JavaScript Tip of the Week for December 16, 1996: Those Little Odds And Ends | 2 | WebReference

JavaScript Tip of the Week for December 16, 1996: Those Little Odds And Ends | 2

JavaScript Tip of the Weekfor December 16, 1996: Those Little Odds And Ends

Many a time has this question appeared in my inbox: How do I get the [select menu / billboard / whatever else] to target a link in [another frame / another window / the top window]? I think you get the picture. Well, the answer is easy. In most tips that deal with changing the location of a page, such as the select menus and billboard tip, you will find a line of code that looks something like this:
    window.location = what follows is irrelevant...
This simple line is used on pages across the web to change the location of the current window to a different location. There are variations on it: self.location, window.location.href, etc. Most of these preform basically the same task. However, there are a few variations on this simple line of code that can have a big impact on what it does. For instance, you want to make the select menu change another frame, as opposed to the one it is currently located in, change this line:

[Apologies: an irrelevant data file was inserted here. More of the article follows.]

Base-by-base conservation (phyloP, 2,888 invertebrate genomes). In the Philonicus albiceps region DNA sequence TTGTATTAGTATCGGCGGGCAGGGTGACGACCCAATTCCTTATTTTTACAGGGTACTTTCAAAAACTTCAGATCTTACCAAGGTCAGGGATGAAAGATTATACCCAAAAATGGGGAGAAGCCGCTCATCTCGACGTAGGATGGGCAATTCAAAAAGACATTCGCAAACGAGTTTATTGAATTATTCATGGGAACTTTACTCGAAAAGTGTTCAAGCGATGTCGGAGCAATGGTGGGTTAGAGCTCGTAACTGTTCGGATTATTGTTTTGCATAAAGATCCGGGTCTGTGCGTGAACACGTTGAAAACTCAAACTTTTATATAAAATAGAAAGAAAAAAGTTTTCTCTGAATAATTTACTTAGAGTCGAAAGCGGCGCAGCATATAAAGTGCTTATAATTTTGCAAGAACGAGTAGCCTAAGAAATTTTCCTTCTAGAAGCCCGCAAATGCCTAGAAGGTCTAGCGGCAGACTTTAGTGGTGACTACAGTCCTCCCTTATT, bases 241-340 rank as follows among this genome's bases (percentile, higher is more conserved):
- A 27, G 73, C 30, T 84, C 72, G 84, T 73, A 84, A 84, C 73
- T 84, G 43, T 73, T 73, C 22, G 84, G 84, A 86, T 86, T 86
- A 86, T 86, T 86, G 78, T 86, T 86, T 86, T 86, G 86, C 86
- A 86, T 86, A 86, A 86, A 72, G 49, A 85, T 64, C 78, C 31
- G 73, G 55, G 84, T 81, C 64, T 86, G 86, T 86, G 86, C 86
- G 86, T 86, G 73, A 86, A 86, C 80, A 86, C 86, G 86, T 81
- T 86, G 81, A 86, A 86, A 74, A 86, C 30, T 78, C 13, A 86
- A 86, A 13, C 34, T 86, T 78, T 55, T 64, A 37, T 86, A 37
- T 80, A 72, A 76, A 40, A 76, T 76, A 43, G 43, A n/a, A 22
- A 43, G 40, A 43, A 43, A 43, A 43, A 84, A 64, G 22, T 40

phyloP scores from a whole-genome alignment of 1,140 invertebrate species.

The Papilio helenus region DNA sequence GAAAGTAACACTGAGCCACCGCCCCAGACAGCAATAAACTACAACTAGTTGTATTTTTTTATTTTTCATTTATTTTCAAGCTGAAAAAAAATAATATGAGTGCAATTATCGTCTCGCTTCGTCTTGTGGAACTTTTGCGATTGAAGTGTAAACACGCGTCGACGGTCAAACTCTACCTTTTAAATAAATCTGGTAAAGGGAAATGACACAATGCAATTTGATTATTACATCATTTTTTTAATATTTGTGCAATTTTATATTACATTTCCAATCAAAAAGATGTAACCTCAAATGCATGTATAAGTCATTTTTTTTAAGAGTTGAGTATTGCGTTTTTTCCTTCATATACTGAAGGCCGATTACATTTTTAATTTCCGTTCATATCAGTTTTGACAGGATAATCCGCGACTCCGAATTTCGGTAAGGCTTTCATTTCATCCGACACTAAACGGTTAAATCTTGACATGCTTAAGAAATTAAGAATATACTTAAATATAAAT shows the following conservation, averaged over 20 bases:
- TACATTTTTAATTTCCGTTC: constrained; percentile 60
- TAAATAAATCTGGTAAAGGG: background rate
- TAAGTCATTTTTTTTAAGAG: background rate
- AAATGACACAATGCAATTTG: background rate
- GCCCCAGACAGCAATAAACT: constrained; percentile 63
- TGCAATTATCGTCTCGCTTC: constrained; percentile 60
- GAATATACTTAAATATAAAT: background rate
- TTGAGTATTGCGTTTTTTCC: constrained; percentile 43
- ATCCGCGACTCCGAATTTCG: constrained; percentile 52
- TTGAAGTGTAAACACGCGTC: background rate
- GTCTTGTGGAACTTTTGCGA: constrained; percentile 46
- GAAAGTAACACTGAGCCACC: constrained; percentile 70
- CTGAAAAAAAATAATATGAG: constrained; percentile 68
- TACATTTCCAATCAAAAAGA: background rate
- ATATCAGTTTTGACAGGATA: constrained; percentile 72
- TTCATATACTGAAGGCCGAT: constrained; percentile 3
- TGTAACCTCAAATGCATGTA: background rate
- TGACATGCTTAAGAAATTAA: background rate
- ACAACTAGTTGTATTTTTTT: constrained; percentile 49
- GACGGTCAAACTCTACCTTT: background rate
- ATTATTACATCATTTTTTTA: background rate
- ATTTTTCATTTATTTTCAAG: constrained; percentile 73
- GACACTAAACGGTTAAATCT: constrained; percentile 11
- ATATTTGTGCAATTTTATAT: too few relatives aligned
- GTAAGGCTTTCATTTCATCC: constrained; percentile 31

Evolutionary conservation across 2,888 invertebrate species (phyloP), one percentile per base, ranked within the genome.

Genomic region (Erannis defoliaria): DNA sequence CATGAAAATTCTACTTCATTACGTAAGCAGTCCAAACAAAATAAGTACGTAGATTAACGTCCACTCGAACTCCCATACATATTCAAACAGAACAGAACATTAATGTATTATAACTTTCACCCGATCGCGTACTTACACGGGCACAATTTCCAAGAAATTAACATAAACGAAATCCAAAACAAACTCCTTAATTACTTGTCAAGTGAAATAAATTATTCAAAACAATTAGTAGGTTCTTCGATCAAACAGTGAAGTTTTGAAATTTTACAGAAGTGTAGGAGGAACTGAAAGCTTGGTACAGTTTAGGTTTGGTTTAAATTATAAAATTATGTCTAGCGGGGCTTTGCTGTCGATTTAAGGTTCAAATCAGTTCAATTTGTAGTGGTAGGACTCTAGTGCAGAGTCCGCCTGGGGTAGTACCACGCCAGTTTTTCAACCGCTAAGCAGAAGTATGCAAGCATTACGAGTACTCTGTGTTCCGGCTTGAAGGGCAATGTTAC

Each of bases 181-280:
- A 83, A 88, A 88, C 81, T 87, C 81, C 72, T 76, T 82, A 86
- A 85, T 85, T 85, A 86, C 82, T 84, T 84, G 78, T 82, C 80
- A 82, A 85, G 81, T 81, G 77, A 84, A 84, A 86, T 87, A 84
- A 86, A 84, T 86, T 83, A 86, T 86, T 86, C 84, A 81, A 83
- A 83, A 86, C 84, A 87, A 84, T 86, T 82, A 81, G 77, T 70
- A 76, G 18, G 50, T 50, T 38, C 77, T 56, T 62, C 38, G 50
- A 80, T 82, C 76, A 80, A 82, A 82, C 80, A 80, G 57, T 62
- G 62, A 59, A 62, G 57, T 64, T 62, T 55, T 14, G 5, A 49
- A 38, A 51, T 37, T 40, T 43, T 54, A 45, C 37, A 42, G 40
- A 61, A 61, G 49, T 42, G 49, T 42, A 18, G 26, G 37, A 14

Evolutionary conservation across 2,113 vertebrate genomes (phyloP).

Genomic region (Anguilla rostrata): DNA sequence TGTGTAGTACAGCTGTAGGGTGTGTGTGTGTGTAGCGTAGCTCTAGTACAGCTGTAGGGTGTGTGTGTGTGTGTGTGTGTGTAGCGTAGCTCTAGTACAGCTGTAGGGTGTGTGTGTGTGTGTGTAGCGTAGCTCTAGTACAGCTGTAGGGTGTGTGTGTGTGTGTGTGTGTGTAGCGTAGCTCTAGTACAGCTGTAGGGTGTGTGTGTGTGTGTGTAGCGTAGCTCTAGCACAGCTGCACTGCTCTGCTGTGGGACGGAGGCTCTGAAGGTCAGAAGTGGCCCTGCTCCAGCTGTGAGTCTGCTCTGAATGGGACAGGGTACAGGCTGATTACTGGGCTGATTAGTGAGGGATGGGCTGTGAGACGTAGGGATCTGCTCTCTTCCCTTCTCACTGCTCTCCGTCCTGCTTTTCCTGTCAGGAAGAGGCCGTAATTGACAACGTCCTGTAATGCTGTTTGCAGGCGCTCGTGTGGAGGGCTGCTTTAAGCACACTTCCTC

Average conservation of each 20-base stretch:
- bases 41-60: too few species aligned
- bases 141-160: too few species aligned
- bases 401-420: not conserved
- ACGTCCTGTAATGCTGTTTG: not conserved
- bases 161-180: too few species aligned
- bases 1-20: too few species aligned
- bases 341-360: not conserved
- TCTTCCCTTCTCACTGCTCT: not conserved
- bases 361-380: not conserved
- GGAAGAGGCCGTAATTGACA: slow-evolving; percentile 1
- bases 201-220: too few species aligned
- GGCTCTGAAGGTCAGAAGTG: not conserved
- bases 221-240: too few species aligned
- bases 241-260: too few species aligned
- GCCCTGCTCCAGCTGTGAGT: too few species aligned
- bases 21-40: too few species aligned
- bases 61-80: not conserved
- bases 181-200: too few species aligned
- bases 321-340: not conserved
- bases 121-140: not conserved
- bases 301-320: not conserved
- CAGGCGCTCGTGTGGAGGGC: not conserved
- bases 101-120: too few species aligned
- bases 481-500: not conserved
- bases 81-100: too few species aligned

window.location = ...
To this:
    parent.framename.location = ...
In place of framename put the exact name of the frame that you wish to change the location of. What this code says is this, "Look at the current FRAMESET, then look for the frame named 'framename' and set it's location to..." Similarly, if you wish to clear all the frames, like the effect you get when you use TARGET = "_top", use this line of code:
    parent.location = ...
This changes the location of the current FRAMESET, clearing all of the current frames. If you have nested frames, in place of parent put top. Including top will change the location of the uppermost browser window, not just the current FRAMESET. I hope this has answered your question, or any future questions you may have about using the select menus and billboards to target frames.